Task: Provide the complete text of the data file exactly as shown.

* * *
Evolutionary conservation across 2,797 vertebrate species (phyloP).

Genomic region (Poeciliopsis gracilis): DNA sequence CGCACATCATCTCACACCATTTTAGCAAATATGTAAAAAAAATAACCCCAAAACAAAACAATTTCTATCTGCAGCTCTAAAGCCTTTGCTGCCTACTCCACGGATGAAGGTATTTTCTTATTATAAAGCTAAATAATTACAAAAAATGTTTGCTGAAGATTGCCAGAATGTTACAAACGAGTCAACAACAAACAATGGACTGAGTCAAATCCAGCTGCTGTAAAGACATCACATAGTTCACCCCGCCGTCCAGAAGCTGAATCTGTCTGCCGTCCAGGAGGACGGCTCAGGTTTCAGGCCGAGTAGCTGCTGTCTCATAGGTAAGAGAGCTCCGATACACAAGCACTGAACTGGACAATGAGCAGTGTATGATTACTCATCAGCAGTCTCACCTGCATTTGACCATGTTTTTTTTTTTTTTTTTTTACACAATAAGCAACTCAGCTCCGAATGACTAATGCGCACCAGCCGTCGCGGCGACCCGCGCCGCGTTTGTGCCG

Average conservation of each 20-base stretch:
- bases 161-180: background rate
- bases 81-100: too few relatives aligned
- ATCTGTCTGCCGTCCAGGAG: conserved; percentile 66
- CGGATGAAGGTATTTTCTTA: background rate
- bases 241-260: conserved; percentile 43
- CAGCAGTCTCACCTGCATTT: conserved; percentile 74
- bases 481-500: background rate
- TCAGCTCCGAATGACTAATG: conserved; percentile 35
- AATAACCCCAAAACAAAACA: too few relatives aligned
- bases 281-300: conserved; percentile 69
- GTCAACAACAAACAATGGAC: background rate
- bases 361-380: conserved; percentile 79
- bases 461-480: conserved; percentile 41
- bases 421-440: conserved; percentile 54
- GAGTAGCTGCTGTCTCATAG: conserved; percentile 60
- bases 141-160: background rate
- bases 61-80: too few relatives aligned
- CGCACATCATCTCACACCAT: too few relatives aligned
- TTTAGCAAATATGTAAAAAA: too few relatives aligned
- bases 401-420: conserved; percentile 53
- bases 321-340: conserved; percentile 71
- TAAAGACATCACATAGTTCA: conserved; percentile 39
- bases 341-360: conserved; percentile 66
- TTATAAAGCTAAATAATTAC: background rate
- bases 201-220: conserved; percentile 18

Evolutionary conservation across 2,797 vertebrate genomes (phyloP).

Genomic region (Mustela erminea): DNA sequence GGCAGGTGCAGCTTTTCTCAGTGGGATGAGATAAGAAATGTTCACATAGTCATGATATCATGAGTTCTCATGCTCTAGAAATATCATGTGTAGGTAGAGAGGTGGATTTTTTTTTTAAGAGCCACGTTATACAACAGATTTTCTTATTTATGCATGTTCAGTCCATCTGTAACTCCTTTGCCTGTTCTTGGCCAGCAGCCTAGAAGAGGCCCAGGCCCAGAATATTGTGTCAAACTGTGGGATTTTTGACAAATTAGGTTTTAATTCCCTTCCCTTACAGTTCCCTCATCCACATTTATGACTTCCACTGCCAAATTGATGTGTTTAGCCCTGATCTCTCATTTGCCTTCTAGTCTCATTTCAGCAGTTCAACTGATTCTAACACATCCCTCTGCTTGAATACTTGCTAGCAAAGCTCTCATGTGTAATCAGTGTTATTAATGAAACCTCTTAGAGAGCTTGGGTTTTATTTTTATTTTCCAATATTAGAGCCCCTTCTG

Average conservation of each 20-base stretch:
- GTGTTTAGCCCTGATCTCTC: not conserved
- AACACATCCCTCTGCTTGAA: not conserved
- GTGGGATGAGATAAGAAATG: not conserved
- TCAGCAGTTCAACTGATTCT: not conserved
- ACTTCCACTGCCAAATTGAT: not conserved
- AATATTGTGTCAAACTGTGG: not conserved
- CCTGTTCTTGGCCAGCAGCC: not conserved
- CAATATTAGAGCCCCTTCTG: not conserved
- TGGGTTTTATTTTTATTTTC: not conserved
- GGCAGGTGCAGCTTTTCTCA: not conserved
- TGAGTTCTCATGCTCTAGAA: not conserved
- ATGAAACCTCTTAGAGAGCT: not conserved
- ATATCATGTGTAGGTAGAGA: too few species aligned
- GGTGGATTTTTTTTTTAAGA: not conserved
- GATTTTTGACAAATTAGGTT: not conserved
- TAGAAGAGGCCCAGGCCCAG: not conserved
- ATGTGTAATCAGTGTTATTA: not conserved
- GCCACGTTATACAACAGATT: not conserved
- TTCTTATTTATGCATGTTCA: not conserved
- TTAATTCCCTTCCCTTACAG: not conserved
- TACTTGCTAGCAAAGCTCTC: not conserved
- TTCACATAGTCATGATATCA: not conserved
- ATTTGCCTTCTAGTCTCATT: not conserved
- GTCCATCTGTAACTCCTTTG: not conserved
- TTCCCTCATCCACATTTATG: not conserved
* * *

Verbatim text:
Evolutionary conservation across 2,797 vertebrate species (phyloP).

Genomic region (Poeciliopsis gracilis): DNA sequence CGCACATCATCTCACACCATTTTAGCAAATATGTAAAAAAAATAACCCCAAAACAAAACAATTTCTATCTGCAGCTCTAAAGCCTTTGCTGCCTACTCCACGGATGAAGGTATTTTCTTATTATAAAGCTAAATAATTACAAAAAATGTTTGCTGAAGATTGCCAGAATGTTACAAACGAGTCAACAACAAACAATGGACTGAGTCAAATCCAGCTGCTGTAAAGACATCACATAGTTCACCCCGCCGTCCAGAAGCTGAATCTGTCTGCCGTCCAGGAGGACGGCTCAGGTTTCAGGCCGAGTAGCTGCTGTCTCATAGGTAAGAGAGCTCCGATACACAAGCACTGAACTGGACAATGAGCAGTGTATGATTACTCATCAGCAGTCTCACCTGCATTTGACCATGTTTTTTTTTTTTTTTTTTTACACAATAAGCAACTCAGCTCCGAATGACTAATGCGCACCAGCCGTCGCGGCGACCCGCGCCGCGTTTGTGCCG

Average conservation of each 20-base stretch:
- bases 161-180: background rate
- bases 81-100: too few relatives aligned
- ATCTGTCTGCCGTCCAGGAG: conserved; percentile 66
- CGGATGAAGGTATTTTCTTA: background rate
- bases 241-260: conserved; percentile 43
- CAGCAGTCTCACCTGCATTT: conserved; percentile 74
- bases 481-500: background rate
- TCAGCTCCGAATGACTAATG: conserved; percentile 35
- AATAACCCCAAAACAAAACA: too few relatives aligned
- bases 281-300: conserved; percentile 69
- GTCAACAACAAACAATGGAC: background rate
- bases 361-380: conserved; percentile 79
- bases 461-480: conserved; percentile 41
- bases 421-440: conserved; percentile 54
- GAGTAGCTGCTGTCTCATAG: conserved; percentile 60
- bases 141-160: background rate
- bases 61-80: too few relatives aligned
- CGCACATCATCTCACACCAT: too few relatives aligned
- TTTAGCAAATATGTAAAAAA: too few relatives aligned
- bases 401-420: conserved; percentile 53
- bases 321-340: conserved; percentile 71
- TAAAGACATCACATAGTTCA: conserved; percentile 39
- bases 341-360: conserved; percentile 66
- TTATAAAGCTAAATAATTAC: background rate
- bases 201-220: conserved; percentile 18

Evolutionary conservation across 2,797 vertebrate genomes (phyloP).

Genomic region (Mustela erminea): DNA sequence GGCAGGTGCAGCTTTTCTCAGTGGGATGAGATAAGAAATGTTCACATAGTCATGATATCATGAGTTCTCATGCTCTAGAAATATCATGTGTAGGTAGAGAGGTGGATTTTTTTTTTAAGAGCCACGTTATACAACAGATTTTCTTATTTATGCATGTTCAGTCCATCTGTAACTCCTTTGCCTGTTCTTGGCCAGCAGCCTAGAAGAGGCCCAGGCCCAGAATATTGTGTCAAACTGTGGGATTTTTGACAAATTAGGTTTTAATTCCCTTCCCTTACAGTTCCCTCATCCACATTTATGACTTCCACTGCCAAATTGATGTGTTTAGCCCTGATCTCTCATTTGCCTTCTAGTCTCATTTCAGCAGTTCAACTGATTCTAACACATCCCTCTGCTTGAATACTTGCTAGCAAAGCTCTCATGTGTAATCAGTGTTATTAATGAAACCTCTTAGAGAGCTTGGGTTTTATTTTTATTTTCCAATATTAGAGCCCCTTCTG

Average conservation of each 20-base stretch:
- GTGTTTAGCCCTGATCTCTC: not conserved
- AACACATCCCTCTGCTTGAA: not conserved
- GTGGGATGAGATAAGAAATG: not conserved
- TCAGCAGTTCAACTGATTCT: not conserved
- ACTTCCACTGCCAAATTGAT: not conserved
- AATATTGTGTCAAACTGTGG: not conserved
- CCTGTTCTTGGCCAGCAGCC: not conserved
- CAATATTAGAGCCCCTTCTG: not conserved
- TGGGTTTTATTTTTATTTTC: not conserved
- GGCAGGTGCAGCTTTTCTCA: not conserved
- TGAGTTCTCATGCTCTAGAA: not conserved
- ATGAAACCTCTTAGAGAGCT: not conserved
- ATATCATGTGTAGGTAGAGA: too few species aligned
- GGTGGATTTTTTTTTTAAGA: not conserved
- GATTTTTGACAAATTAGGTT: not conserved
- TAGAAGAGGCCCAGGCCCAG: not conserved
- ATGTGTAATCAGTGTTATTA: not conserved
- GCCACGTTATACAACAGATT: not conserved
- TTCTTATTTATGCATGTTCA: not conserved
- TTAATTCCCTTCCCTTACAG: not conserved
- TACTTGCTAGCAAAGCTCTC: not conserved
- TTCACATAGTCATGATATCA: not conserved
- ATTTGCCTTCTAGTCTCATT: not conserved
- GTCCATCTGTAACTCCTTTG: not conserved
- TTCCCTCATCCACATTTATG: not conserved